I have a good friend whom I love to watch eat. Ok, that sounds terribly creepy, but let me explain. She will assemble a bunch of different ingredients, be it on a spoon, a cracker or a crostini, pop it into her mouth and then exclaim, eyes rolling back in her head: “oh my god that is such a Good Bite!!” Then excitedly, she’ll assemble it again, just the way she did it the first time and make sure everyone gets to experience that Good Bite! It’s so funny and such a pleasure when someone gets that excited about a bite of food, and that is exactly how I felt when I assembled this ceviche. It looked like a wicked-weird combination of ingredients but when I built a little forkful of it: a little bite of fish, a chili pepper, a bit of grapefruit, a sliver of fennel and a lemon balm leaf; and tasted it, I found myself squealing just like my friend! It was such a Good Bite! I immediately called Eric into the kitchen and assembled the same bite for him and made him try it and the first words out of his mouth were: “there’s something in there that tastes like yellow Trix”. What?! Ok, I didn’t expect that, but he loved the bite, too (even with that odd association with “yellow Trix”)! I knew I had something awesome on my plate and I just had to share it with you!
So, let’s talk about these ingredients. First and foremost, I chose Rockfish on the (rather emphatic) recommendation of the fishmonger at Whole Foods. It’s normally sold filleted and the flesh is firm, pink and mildly flavored and it is this mild flavor that is really needed for a ceviche. It absorbs the flavors of the citrus very well and is a perfect canvas for the other ingredients. Whether you choose rockfish or another mild-flavored fish that is available in your area, be sure that it is very, very fresh. Ceviche is a raw fish preparation where the fish is “cooked” in citrus juices, so you’ll want the freshest fish you can find. Ask your fishmonger to let you sniff the fish before they package it up for you if you have any doubts–it should smell briny like the ocean, but it should not smell funky or fishy. In addition, rockfish is very reasonably priced and at $11.99 per pound it won’t break the bank. I used two fillets for this dish, which was just under a pound.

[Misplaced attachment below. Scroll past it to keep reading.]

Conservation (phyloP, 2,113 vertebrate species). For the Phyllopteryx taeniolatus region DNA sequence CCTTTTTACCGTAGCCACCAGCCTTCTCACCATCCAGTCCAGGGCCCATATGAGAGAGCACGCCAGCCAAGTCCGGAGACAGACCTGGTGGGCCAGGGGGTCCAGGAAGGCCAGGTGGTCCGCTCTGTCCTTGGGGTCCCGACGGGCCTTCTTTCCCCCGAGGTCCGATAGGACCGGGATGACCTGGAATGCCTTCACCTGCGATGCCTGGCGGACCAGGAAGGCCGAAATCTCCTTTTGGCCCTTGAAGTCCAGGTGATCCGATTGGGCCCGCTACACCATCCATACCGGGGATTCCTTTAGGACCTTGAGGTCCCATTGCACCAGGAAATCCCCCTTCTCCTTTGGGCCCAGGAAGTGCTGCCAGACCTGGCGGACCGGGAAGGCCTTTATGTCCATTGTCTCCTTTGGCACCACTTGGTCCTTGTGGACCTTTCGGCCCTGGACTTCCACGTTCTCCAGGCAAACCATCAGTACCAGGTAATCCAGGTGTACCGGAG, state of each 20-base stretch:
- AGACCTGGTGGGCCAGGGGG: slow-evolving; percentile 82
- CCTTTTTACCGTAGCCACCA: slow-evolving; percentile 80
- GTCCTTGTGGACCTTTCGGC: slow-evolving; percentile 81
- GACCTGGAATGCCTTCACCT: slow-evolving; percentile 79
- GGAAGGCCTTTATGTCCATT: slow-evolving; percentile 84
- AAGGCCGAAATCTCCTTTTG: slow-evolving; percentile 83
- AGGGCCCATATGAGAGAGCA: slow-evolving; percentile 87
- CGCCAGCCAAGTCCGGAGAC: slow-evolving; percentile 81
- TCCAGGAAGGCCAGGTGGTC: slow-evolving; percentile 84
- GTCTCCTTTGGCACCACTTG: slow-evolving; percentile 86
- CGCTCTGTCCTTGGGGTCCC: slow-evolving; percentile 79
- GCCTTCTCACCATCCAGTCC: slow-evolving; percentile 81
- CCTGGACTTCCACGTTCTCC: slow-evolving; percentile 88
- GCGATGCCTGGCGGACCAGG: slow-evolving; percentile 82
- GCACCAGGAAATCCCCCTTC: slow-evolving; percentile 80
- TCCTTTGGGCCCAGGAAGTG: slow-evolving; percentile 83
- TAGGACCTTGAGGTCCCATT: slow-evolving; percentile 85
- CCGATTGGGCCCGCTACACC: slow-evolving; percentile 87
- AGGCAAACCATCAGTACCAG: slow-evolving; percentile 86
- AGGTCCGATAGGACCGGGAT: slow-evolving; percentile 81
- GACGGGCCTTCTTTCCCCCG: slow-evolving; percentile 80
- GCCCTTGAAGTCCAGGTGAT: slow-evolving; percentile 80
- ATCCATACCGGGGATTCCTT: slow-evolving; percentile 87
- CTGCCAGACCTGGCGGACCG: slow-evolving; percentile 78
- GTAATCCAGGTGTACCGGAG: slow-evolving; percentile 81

Next up the pickled fennel. Yes, this is an extra step and maybe even worthy of labeling this recipe with a “moderately fussy” descriptor, but let me assure you, making this quick pickle is so easy. It takes only a few minutes of time to assemble, and then most of the preparation time after that is just to allow the brining liquid time to cool, so don’t let the 1 hour prep time scare you. Pickled fennel is a revelation. I never even considered pickling fennel until I had this amazing dish at a Japanese restaurant here in town called Yonaka Modern. One of their sashimi preparations featured both pickled fennel and a dehydrated fennel crisp! Sweet and crisp and tart, the fennel added a special dimension to that dish and that’s exactly why I had to make some for this ceviche.
Chiles are so important for a ceviche to really “pop”. I have made a ceviche before using peppers that weren’t hot enough and while it was good, it didn’t make my tastebuds stand up and give a round of applause! I chose one red Serrano chile and one green Serrano chile, and I tasted them just to make sure they were hot enough. These were perfectly nuclear, so I felt good about de-seeding them both!
The red grapefruit adds a punch of brightness and its characteristic bitterness just sings next to that mild fish. To top it off, I used a handful of lemon balm and mint leaves. Lemon balm is new to my garden this year and I am so in love with this herb! It’s in the mint family, so of course, it grows like crazy, but it has the most wonderful, lemony scent and flavor. This was the “yellow Trix” flavor that Eric was trying to identify, and you know, he wasn’t too far off because it is sweet and lemony!
All of these flavors together make this ceviche a Very Good Bite, indeed! Sweet, salty, spicy and tart–I couldn’t ask for anything more! I hope I’ve convinced you that you should RUN, don’t walk and Make. This. Ceviche.